On April 7, the trial will begin over the torture and murder of Patricio Barros Cisneros inside a prison in Buenos Aires province, where nearly half of all detainees in Argentina are incarcerated. Six prison officials are being tried for these crimes, and a seventh defendant is a fugitive of justice.
On January 28, 2012, Patricio Barros Cisneros, 26, was expecting a visit from his girlfriend. Because it was very hot and she had been waiting nearly three hours to enter the prison complex, the young man asked to visit with her in a cool place. The guards refused and an argument ensued. Between seven and ten prison officials handcuffed him, sprayed him with pepper gas and began to beat him. His body was kicked and punched all over. One blow sunk his eyeball inside his skull. An official jumped on his chest with both feet. This thrashing happened in the corridor, in front of other staff members of the Buenos Aires Penitentiary Service (SPB), visitors and detainees. Patricio died in plain sight of them all.
The Penitentiary Service promptly released an official version of events, sustaining that Barros Cisneros had repeatedly banged his head against the bars. The detainees that witnessed the incident were pressured to sign the SPB’s version but once their transfers to federal prisons had been assured, they revealed the details of the brutal beating. Based on these accounts, the testimony of Patricio’s girlfriend, and the autopsy—which showed more than 30 injuries to his body—the prosecutor ordered the detention of the suspected officials. However, just a day before, several of them had fled. The cycle of impunity was broken thanks to the family’s efforts and to collaboration from human rights organizations and some judicial officials who were committed to uncovering the truth.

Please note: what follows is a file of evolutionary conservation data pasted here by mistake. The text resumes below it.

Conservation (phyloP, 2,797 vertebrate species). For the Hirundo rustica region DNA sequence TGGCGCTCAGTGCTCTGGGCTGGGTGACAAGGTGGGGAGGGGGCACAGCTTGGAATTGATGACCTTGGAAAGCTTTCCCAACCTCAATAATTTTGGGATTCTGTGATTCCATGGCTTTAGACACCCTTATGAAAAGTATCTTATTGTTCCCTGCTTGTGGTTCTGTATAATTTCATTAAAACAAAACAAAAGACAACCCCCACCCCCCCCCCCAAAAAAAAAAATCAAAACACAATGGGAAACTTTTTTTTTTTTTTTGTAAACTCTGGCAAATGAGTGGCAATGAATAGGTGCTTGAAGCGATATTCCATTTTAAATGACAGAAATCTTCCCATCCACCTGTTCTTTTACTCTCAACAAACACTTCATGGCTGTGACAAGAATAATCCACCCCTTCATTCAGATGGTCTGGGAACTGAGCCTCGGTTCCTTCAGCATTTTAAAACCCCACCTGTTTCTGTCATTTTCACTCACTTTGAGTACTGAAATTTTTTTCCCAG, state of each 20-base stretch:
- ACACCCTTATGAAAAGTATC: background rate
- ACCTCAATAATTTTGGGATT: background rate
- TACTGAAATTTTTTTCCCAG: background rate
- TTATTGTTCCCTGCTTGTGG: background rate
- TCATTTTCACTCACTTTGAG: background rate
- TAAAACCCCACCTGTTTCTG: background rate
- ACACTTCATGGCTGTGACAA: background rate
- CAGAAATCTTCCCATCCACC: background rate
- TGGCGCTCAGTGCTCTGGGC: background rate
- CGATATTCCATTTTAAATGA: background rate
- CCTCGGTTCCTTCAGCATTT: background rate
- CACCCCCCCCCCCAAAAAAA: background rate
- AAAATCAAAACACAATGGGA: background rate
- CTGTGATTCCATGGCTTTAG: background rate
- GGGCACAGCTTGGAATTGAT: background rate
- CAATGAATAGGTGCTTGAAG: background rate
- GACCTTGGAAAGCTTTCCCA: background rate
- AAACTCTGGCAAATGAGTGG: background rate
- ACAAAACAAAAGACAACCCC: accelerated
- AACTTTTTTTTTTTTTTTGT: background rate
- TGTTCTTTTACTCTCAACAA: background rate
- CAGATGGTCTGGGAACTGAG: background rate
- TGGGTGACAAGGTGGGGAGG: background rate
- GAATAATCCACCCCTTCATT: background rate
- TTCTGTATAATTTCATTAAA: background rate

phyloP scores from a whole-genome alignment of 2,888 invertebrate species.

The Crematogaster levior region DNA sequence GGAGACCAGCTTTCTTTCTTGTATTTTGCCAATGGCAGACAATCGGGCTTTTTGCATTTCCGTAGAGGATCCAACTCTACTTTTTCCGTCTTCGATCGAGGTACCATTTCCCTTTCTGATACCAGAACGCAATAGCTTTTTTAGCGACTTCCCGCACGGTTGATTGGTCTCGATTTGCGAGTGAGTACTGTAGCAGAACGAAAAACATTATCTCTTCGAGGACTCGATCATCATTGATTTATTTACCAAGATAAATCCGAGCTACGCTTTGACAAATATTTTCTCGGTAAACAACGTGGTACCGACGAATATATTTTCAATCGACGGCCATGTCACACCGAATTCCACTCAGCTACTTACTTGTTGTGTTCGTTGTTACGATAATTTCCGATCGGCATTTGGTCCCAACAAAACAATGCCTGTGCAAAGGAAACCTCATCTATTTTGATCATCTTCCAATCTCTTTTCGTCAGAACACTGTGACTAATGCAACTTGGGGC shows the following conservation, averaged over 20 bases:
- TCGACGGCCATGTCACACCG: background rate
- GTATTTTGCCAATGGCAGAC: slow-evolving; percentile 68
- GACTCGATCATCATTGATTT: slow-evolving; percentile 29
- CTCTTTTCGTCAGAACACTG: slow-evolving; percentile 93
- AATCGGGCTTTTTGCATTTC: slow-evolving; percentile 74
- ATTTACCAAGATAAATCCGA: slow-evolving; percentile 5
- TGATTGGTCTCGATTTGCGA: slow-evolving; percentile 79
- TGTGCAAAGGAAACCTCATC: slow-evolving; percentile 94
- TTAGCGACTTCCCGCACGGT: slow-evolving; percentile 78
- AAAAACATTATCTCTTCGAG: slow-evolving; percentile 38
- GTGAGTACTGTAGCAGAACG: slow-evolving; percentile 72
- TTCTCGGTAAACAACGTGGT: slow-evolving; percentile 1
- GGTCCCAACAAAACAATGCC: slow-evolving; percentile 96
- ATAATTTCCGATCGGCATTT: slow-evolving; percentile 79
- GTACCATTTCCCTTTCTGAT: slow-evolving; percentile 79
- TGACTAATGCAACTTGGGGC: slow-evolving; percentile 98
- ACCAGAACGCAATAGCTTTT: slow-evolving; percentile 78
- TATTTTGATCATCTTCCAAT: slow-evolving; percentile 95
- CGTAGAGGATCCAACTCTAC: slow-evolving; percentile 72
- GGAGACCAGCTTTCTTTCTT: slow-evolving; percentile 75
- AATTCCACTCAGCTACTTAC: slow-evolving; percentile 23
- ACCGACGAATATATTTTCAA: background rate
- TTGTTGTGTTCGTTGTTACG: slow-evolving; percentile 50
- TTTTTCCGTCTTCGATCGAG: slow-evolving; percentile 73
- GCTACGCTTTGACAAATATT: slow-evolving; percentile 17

Torture, abuse, violence and problems in access to health care and other basic services are a reality in Argentina’s places of confinement. What happened to Patricio Barros Cisneros was not an isolated case but rather the consequence of practices that are repeated throughout the penitentiary system, and often condoned by political and judicial officials.
According to figures from the public prosecutors’ office in Buenos Aires Province, 67% of cases related to torture or illegal harassment between 2000 and 2011 were closed, and just 1% of them went to trial. These figures show the judicial branch’s reluctance to investigate and sanction cases of torture in prison. The Barros Cisneros trial will not only serve to shed light on torture practices and violent deaths in places of confinement; it will also underscore the problematic state response to these cases.
CELS represents the family of Patricio Barros Cisneros in this trial, which is transcendent in terms of the fight against impunity and human rights in Argentina.